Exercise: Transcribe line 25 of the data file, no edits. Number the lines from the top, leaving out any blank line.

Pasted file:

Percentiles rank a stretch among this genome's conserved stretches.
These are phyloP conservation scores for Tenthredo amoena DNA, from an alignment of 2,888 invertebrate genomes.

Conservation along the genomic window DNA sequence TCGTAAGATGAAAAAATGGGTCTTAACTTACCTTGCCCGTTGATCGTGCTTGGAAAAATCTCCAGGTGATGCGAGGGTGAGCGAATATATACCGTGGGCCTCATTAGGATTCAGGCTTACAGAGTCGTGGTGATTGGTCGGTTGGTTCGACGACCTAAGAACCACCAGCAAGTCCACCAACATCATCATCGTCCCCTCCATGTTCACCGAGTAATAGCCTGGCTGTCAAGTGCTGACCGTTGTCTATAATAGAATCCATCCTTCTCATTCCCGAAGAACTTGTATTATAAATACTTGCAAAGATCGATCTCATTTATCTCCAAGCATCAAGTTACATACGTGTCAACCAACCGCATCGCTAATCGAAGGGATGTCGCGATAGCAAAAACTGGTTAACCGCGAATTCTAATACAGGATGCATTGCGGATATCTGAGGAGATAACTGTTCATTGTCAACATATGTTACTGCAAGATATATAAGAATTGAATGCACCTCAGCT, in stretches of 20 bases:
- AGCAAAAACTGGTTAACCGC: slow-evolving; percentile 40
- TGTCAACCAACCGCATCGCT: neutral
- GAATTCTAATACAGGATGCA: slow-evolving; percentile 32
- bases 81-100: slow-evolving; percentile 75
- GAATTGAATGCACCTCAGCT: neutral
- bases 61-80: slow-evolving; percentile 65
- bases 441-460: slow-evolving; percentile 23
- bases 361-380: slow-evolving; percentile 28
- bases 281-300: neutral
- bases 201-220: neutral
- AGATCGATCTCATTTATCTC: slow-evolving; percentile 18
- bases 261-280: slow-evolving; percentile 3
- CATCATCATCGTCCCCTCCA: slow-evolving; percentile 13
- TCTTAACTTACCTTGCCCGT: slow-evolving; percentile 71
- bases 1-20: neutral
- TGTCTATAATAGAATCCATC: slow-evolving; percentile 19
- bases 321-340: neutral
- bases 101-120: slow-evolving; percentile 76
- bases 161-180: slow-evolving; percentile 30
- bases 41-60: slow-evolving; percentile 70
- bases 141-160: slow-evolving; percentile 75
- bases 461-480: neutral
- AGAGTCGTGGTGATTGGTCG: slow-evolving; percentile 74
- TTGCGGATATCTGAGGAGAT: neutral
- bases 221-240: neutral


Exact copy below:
- bases 461-480: neutral